Book Reviews

10 março, 2008

177) Contestadores da ideia de deus...

Introduz e selecionou o prefacio abaixo a candidata à carreira diplomática Luciana Nery:

God: The Failed Hypothesis by Victor J. Stenger

Luciana Nery wrote (em 10.03.2008):
Esse é o prólogo de Hitchens para o livro de Stenger que será lançado só em abril. Além de informativo, é bastante intrigante, e talvez um anúncio do que está por vir - se antes cientistas se eximiam de provar ou desprovar a existência de Deus, afirmando que essas questões eram distintas e que não havia ponto de contato, agora já se sentem à vontade para demonstrar a implausibilidade da existência de um ser divino que se importa com o nosso destino. Provar uma negativa é impossível. Então o argumento parece ser - observe esses fatos... onde estaria a interferência de alguma inteligência superior? Ainda não sei se concordo com esse ponto de vista, mas é algo interessante a se pensar.
O título do livro é bem corajoso... tantas vezes o ateísmo é confundido com fundamentalismo, por fazer a afirmação de que não há evidências da existência de Deus... mas se tantos pastores e religiosos afirmam com veemência que Deus existe, que está em todos os lugares, em nossas mentes e corações, etc., e têm a convicção íntima disso... então são fundamentalistas também? Ou seja, acreditar em Deus é bom e natural, não acreditar em Deus é fundamentalismo? Por que padrões diferentes? É um engano comum. Os recentes questionamentos sobre a plausibilidade da existência de Deus passeiam por essas novas possibilidades de dúvida.
Luciana Nery

Hitchens foreword to God: The Failed Hypothesis by Victor J. Stenger
Christopher Hitchens
Until relatively recently, the argument between theists and atheists or (to adopt my own self-description) between theists and anti-theists, was largely based on two implicitly shared assumptions. The first was that science and religion belonged, in the famous words of Stephen Jay Gould, to "non-overlapping magisteria." The second was that science and reason could not actually disprove the existence of a deity or a creator: they could no more than show that there was no good or sufficient evidence to justify such a belief.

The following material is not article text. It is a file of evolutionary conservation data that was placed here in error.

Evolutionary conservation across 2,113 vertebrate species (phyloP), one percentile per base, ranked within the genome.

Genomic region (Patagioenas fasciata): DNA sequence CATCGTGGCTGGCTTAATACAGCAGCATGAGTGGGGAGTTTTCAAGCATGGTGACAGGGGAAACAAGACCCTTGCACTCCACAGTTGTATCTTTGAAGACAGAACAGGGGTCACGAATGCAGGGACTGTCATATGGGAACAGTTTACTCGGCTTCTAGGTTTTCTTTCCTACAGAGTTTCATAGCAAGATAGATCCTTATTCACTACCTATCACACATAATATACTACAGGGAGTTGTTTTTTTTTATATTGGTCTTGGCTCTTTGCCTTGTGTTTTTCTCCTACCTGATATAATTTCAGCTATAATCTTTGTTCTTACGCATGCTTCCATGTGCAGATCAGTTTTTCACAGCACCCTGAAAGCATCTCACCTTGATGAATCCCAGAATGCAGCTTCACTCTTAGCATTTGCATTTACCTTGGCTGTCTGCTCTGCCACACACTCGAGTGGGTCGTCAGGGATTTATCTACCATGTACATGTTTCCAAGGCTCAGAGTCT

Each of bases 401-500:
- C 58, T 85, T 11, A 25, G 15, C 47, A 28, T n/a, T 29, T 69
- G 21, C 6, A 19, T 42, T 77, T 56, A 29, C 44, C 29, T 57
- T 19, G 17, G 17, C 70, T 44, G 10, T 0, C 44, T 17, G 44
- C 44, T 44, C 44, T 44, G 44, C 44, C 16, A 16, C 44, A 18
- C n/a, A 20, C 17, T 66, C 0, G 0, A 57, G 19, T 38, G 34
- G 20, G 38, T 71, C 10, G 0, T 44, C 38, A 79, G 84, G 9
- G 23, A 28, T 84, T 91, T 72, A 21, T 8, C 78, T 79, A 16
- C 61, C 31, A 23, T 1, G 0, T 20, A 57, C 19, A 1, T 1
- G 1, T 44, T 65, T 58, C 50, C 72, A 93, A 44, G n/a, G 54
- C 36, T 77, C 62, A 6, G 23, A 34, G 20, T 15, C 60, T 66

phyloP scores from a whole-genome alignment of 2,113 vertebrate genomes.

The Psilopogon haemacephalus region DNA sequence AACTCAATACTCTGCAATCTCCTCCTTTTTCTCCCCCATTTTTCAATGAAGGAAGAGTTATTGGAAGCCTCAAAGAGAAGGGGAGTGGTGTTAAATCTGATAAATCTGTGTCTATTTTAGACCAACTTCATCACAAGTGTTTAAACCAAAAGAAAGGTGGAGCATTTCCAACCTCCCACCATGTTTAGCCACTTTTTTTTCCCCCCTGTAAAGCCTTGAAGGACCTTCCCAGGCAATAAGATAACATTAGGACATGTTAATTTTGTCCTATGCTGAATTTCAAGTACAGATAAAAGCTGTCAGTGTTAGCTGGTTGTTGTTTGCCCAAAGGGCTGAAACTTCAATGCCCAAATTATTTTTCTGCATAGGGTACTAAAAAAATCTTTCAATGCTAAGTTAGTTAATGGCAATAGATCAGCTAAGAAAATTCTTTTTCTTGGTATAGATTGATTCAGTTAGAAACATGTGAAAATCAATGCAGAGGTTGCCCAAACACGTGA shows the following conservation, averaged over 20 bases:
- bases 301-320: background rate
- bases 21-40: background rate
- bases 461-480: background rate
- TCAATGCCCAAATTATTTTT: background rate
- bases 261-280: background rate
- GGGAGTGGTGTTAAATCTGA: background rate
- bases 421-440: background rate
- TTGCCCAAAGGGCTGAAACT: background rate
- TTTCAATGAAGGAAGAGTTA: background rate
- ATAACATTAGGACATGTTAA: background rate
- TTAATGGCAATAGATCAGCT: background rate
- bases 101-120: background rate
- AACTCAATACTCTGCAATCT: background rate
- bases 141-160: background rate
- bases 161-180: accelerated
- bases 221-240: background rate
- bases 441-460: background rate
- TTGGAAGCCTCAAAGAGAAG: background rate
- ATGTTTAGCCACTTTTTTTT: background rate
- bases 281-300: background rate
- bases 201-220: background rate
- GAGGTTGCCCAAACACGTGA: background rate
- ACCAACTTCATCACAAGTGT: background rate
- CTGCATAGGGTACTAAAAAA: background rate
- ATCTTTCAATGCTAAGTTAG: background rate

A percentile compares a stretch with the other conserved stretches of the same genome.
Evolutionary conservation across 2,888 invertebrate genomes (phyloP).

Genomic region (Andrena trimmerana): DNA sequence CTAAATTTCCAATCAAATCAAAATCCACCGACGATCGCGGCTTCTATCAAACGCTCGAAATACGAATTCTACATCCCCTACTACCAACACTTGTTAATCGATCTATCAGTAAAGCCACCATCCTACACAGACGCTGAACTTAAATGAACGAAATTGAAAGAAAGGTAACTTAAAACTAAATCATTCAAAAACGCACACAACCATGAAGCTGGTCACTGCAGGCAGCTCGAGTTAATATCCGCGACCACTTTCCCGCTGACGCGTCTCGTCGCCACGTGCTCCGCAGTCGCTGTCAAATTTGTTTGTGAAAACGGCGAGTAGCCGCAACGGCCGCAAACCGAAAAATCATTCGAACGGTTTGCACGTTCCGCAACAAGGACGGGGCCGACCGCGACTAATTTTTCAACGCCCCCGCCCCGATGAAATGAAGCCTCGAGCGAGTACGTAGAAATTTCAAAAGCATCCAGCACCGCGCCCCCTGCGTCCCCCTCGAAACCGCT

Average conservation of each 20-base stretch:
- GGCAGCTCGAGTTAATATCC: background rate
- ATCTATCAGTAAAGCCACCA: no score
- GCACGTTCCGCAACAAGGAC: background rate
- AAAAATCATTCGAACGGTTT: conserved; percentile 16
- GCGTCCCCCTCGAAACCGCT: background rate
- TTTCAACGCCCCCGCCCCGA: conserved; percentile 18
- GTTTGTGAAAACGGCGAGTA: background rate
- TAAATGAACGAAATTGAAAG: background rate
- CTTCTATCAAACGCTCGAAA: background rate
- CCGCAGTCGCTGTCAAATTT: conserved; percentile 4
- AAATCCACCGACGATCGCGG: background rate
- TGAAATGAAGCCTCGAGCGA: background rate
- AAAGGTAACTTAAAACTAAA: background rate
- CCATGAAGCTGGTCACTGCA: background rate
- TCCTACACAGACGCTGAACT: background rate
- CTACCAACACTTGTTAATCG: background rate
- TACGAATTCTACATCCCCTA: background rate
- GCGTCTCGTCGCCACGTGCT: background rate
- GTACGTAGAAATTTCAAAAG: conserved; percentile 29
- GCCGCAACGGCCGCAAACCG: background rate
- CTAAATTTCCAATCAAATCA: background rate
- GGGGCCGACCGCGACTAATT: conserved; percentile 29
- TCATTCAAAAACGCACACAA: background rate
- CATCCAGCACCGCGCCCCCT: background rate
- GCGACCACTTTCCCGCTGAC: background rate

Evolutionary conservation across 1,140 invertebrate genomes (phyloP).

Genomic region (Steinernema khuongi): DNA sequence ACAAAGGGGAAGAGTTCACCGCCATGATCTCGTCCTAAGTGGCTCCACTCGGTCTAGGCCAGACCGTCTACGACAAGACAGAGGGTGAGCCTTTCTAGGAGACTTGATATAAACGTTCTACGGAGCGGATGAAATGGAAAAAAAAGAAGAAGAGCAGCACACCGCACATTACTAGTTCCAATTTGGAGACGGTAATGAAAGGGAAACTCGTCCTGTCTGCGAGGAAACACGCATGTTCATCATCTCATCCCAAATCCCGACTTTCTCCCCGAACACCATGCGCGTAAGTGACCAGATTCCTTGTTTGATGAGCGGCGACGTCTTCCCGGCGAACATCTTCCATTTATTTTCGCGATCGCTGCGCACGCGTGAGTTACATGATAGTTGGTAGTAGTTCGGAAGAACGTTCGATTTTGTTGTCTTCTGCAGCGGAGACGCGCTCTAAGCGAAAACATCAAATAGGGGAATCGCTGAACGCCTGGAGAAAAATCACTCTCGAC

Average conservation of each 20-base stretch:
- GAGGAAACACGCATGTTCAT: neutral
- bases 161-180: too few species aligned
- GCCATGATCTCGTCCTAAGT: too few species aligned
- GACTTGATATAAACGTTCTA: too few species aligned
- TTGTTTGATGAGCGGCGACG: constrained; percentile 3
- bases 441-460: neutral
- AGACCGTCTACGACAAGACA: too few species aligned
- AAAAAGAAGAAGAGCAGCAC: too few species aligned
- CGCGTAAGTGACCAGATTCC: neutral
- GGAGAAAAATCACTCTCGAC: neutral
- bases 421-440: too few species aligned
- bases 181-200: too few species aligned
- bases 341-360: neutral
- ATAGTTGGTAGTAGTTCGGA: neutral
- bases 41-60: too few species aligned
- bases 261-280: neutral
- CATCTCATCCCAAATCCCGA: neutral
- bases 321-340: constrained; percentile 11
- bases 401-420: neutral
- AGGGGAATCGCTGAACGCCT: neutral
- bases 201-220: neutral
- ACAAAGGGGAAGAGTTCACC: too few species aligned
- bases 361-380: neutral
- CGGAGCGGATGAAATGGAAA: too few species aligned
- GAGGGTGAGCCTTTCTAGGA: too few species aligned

One sometimes suspects that the acceptance of the "non-overlapping" verdict was a cause of some relief to many non-scientists such as myself, who prefer to argue with religion from different premises. But with the arrival on the scene of Victor Stenger's book, the already-revived and extended argument for unbelief has undergone a sort of quantitative and qualitative acceleration. One side in this dispute is going to have to yield.
Before I say more about how important I think this contribution is, I'd like to say a word for the lay or non-scientist infidel community, who are now so much in Victor Stenger's debt. Until 1834 the very word "scientist" was not in common circulation. Men like Sir Isaac Newton were considered, and considered themselves, to be "natural philosophers": men of scientific bent to be sure, but men of a wider and deeper learning as well. Arguments about greater cosmic purposes were all of a piece with calculations and experiments, and the tyranny of specialization had not imposed itself on us. As a result, by the way, many scientists held completely "unscientific" views. Newton himself was a secret alchemist who believed that the Pope was anti-Christ and that the true dimensions of the Temple of Solomon might yield crucial findings. Joseph Priestley, the Unitarian discoverer of oxygen, was a devotee of the phlogiston theory. Alfred Russel Wallace liked nothing better than a good spiritualist séance.
It is not really until the figure of Albert Einstein (and perhaps Bertrand Russell also) that we start to find that very powerful synthesis between scientific method and a more general "humanism"; a synthesis basing itself upon reason and daring to make the connection between physical and natural evidence and the conclusion that an ethical life, as well as a rational one, is best lived on the assumption that there is no supernatural dimension.
In recent years, a number of scientists – physicists, biologists, neurologists, and others – have become, in effect, "public intellectuals" for the cause of atheism. They have transcended the bounds of their respective disciplines in order to defend the general proposition that free scientific inquiry, and the sort of society that can both support it and benefit from it, is worth defending from the assaults of ignorance and bigotry and terrorism. Thanks to these volunteers, from the brilliant Richard Dawkins in Oxford to the truly exceptional and brave Pervez Hoodbhoy in Islamabad, there is now a wide cultural resistance to those who would force stultifying creationist nonsense into the schoolroom, or those whose only interest in science is the plagiarism of technology for the purposes of criminal "faith-based" violence.